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** Blanche talks about the last Mother's Day she spent with her own mother, who at that point suffered from advanced dementia. After giving her a lace handkerchief, Blanche launches into a lengthy story about a Mother's Day on which, as a seventeen-year-old, she almost married a ''much'' older man so that she could become his daughter's (who was a schoolmate of hers) mother-in-law and force her to not try out for the cheerleading team. Blanche's mother corrects her--that incident didn't take place on Mother's Day, but Christmas Day. Blanche is shocked that her mother remembers an event from the past so clearly, and Mrs. Hollingsworth explains that, even though she has days when she quite literally can't remember who she is, she has ''never'' forgotten anything Blanche has done.

to:

** Blanche talks about the last Mother's Day she spent with her own mother, who at that point suffered from advanced dementia. After giving her a lace handkerchief, Blanche launches into a lengthy story about a Mother's Day on which, as a seventeen-year-old, she almost married a ''much'' older man so that she could become his daughter's (who was a schoolmate of hers) mother-in-law stepmother and force her to not try out for the cheerleading team. Blanche's mother corrects her--that incident didn't take place on Mother's Day, but Christmas Day. Blanche is shocked that her mother remembers an event from the past so clearly, and Mrs. Hollingsworth explains that, even though she has days when she quite literally can't remember who she is, she has ''never'' forgotten anything Blanche has done.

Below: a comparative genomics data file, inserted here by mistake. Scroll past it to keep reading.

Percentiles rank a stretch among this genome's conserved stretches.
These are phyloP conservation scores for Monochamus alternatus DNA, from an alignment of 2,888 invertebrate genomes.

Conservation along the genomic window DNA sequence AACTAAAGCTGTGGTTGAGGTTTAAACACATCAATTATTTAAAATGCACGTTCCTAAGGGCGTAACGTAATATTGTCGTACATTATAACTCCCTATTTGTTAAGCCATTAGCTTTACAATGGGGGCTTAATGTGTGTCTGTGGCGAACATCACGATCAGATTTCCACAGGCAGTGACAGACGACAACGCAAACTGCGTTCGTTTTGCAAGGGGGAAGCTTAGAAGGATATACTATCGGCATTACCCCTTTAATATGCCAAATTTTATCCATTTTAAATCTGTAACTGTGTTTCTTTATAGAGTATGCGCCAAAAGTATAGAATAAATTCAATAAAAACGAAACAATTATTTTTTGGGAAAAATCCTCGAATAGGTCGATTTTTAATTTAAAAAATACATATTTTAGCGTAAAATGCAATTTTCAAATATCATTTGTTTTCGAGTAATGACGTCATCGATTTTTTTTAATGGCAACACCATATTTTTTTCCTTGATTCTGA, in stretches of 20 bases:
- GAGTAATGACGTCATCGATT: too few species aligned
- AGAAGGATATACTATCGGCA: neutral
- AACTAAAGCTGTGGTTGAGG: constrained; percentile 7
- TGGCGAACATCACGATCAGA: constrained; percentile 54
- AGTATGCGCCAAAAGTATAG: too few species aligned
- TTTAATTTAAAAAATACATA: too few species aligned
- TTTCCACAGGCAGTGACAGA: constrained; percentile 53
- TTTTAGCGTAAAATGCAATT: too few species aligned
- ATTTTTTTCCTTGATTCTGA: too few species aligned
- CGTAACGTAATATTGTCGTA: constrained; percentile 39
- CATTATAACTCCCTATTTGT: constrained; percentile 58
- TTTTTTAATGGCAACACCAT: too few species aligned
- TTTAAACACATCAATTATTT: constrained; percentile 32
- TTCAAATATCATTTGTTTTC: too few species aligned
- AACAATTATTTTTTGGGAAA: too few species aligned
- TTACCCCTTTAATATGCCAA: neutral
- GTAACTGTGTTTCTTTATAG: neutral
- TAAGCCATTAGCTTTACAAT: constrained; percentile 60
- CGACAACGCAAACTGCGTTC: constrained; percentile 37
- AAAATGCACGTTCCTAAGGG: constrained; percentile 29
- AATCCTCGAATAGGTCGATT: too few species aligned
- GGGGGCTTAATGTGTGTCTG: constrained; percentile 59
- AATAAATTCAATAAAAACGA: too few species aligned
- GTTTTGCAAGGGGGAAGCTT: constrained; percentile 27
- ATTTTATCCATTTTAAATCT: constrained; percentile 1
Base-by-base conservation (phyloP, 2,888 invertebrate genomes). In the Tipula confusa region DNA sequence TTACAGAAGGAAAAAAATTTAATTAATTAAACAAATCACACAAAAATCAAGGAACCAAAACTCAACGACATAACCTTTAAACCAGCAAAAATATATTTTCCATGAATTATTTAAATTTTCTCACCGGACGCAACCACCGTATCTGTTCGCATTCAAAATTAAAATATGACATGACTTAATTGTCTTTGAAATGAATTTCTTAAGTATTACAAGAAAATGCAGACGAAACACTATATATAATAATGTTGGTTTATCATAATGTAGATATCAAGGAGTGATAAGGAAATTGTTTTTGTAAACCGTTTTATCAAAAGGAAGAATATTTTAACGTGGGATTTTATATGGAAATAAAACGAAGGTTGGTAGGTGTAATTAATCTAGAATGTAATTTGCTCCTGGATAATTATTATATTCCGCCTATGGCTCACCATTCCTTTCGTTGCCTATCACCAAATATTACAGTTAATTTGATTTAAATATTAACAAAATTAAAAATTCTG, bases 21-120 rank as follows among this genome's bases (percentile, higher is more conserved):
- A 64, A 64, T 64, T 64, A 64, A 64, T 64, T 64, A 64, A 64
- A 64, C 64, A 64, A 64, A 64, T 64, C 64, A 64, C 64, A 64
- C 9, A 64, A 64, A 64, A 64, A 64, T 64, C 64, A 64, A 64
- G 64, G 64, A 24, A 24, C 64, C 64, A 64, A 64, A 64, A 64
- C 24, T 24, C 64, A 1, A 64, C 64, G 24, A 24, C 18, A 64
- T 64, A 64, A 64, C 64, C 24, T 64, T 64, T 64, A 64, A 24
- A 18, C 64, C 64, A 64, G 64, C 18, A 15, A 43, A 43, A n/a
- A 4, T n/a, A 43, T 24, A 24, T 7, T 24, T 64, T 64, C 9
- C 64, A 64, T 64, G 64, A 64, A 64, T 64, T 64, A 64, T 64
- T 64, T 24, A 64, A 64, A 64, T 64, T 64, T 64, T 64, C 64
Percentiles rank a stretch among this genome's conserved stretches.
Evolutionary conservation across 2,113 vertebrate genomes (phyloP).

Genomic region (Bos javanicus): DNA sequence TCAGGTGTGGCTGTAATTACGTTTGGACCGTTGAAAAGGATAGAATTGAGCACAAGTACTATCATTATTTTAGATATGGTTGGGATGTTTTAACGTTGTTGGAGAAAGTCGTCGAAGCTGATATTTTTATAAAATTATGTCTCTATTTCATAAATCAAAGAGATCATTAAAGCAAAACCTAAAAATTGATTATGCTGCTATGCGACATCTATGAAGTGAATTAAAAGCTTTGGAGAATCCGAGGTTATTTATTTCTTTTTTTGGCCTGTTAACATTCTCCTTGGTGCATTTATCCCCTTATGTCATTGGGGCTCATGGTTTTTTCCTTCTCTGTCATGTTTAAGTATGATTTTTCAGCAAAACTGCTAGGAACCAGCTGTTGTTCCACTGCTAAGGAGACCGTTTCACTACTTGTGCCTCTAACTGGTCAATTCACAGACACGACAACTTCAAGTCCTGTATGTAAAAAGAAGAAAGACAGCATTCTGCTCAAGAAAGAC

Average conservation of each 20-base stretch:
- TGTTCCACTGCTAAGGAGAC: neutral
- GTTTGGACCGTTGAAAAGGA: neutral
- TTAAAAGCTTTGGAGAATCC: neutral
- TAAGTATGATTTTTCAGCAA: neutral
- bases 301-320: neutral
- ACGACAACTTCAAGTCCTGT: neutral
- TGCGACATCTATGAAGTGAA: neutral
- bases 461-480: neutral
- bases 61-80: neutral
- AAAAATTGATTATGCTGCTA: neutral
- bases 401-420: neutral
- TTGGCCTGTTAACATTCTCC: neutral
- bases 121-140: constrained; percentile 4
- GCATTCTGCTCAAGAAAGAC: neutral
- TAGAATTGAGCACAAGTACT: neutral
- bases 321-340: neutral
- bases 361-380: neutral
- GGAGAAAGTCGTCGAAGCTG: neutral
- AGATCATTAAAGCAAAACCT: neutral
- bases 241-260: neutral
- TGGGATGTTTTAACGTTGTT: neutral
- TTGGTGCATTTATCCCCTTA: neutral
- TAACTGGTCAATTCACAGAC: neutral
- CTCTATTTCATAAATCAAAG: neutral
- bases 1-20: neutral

28th Jun '14 8:50:39 PM creader
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-->'''Sophia:''' You're both good daughters. Most people my age have children trying to get rid of them. My children are fighting over who gets to keep me.

to:

-->'''Sophia:''' You're both good daughters. Most people my age have children trying to get rid of them. My children are fighting over who gets to keep me.me.
* In the finale, when Dorothy is on the way to [[spoiler: her wedding]], the driver is revealed to be Stan. It seems as though he wants to keep her from going, which is what Dorothy expects, but he tells her that he is genuinely happy for her and wants to escort her there as a final parting gift.
3rd Jun '14 5:07:16 PM RainbowPhoenix
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* The Episode where it is revealed that Dorothy ''does'' listen to Rose's St. Olaf stories; she listens enough to tell the father of a family friend one of the stories to inspire him to take back his pregnant sixteen year old daughter. The look on Rose's face when she finds out is so heart-warming that you realise ''just'' how much the women, despite everything - all the snipes, sarcasm, bitching, arguing - do listen and respect one another.

to:

* The Episode where it is revealed that Dorothy ''does'' listen to Rose's St. Olaf stories; she listens enough to tell the father of a family friend one of the stories to inspire him to take back his pregnant sixteen year old daughter. The look on Rose's face when she finds out is so heart-warming that you realise ''just'' how much the women, despite everything - all the snipes, sarcasm, bitching, arguing - do listen and respect one another.another.
* When Dorothy's sister visited and offered to take Sophia to live with her, first they worked out their perceptions of Sophia's ParentalFavoritism, then when they all agreed that Sophia would stay in Miami:
-->'''Sophia:''' You're both good daughters. Most people my age have children trying to get rid of them. My children are fighting over who gets to keep me.
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http://tvtropes.org/pmwiki/article_history.php?article=Heartwarming.TheGoldenGirls